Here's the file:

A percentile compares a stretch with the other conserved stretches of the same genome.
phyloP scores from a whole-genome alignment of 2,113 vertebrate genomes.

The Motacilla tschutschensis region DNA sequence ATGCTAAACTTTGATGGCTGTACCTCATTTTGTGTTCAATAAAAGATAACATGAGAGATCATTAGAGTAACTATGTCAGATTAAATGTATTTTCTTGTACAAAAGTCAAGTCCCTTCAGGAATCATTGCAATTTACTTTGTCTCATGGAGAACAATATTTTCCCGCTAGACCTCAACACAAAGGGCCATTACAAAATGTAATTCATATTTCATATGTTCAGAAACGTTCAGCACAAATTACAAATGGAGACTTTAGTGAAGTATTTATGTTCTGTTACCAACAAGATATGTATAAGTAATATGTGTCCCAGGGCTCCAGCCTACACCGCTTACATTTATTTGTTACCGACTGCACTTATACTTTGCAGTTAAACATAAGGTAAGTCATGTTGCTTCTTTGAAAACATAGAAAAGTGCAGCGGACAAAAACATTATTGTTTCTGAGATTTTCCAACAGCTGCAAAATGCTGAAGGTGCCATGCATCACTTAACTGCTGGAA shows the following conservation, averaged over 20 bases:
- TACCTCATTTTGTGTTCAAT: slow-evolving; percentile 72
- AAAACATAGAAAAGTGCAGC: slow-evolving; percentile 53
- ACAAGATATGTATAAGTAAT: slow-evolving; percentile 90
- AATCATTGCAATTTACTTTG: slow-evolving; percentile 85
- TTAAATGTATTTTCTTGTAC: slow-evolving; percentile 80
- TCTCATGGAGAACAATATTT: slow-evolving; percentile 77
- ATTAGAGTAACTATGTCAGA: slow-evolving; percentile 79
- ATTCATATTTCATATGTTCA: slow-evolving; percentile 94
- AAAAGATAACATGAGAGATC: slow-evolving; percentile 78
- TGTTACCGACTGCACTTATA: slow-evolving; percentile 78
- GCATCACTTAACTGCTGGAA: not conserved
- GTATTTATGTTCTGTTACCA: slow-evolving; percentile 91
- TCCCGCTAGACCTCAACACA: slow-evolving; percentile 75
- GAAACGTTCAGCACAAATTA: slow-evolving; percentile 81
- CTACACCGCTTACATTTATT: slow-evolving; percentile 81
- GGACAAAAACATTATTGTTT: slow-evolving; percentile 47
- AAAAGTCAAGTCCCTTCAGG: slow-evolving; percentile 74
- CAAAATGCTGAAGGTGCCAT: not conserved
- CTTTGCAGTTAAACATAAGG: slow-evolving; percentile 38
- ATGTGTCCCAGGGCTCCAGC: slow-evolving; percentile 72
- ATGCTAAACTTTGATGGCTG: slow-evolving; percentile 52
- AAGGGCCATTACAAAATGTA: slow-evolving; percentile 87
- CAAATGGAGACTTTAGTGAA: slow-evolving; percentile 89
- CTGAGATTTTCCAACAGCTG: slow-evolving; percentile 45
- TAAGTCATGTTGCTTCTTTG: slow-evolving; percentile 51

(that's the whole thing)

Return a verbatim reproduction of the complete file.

A percentile compares a stretch with the other conserved stretches of the same genome.
phyloP scores from a whole-genome alignment of 2,113 vertebrate genomes.

The Motacilla tschutschensis region DNA sequence ATGCTAAACTTTGATGGCTGTACCTCATTTTGTGTTCAATAAAAGATAACATGAGAGATCATTAGAGTAACTATGTCAGATTAAATGTATTTTCTTGTACAAAAGTCAAGTCCCTTCAGGAATCATTGCAATTTACTTTGTCTCATGGAGAACAATATTTTCCCGCTAGACCTCAACACAAAGGGCCATTACAAAATGTAATTCATATTTCATATGTTCAGAAACGTTCAGCACAAATTACAAATGGAGACTTTAGTGAAGTATTTATGTTCTGTTACCAACAAGATATGTATAAGTAATATGTGTCCCAGGGCTCCAGCCTACACCGCTTACATTTATTTGTTACCGACTGCACTTATACTTTGCAGTTAAACATAAGGTAAGTCATGTTGCTTCTTTGAAAACATAGAAAAGTGCAGCGGACAAAAACATTATTGTTTCTGAGATTTTCCAACAGCTGCAAAATGCTGAAGGTGCCATGCATCACTTAACTGCTGGAA shows the following conservation, averaged over 20 bases:
- TACCTCATTTTGTGTTCAAT: slow-evolving; percentile 72
- AAAACATAGAAAAGTGCAGC: slow-evolving; percentile 53
- ACAAGATATGTATAAGTAAT: slow-evolving; percentile 90
- AATCATTGCAATTTACTTTG: slow-evolving; percentile 85
- TTAAATGTATTTTCTTGTAC: slow-evolving; percentile 80
- TCTCATGGAGAACAATATTT: slow-evolving; percentile 77
- ATTAGAGTAACTATGTCAGA: slow-evolving; percentile 79
- ATTCATATTTCATATGTTCA: slow-evolving; percentile 94
- AAAAGATAACATGAGAGATC: slow-evolving; percentile 78
- TGTTACCGACTGCACTTATA: slow-evolving; percentile 78
- GCATCACTTAACTGCTGGAA: not conserved
- GTATTTATGTTCTGTTACCA: slow-evolving; percentile 91
- TCCCGCTAGACCTCAACACA: slow-evolving; percentile 75
- GAAACGTTCAGCACAAATTA: slow-evolving; percentile 81
- CTACACCGCTTACATTTATT: slow-evolving; percentile 81
- GGACAAAAACATTATTGTTT: slow-evolving; percentile 47
- AAAAGTCAAGTCCCTTCAGG: slow-evolving; percentile 74
- CAAAATGCTGAAGGTGCCAT: not conserved
- CTTTGCAGTTAAACATAAGG: slow-evolving; percentile 38
- ATGTGTCCCAGGGCTCCAGC: slow-evolving; percentile 72
- ATGCTAAACTTTGATGGCTG: slow-evolving; percentile 52
- AAGGGCCATTACAAAATGTA: slow-evolving; percentile 87
- CAAATGGAGACTTTAGTGAA: slow-evolving; percentile 89
- CTGAGATTTTCCAACAGCTG: slow-evolving; percentile 45
- TAAGTCATGTTGCTTCTTTG: slow-evolving; percentile 51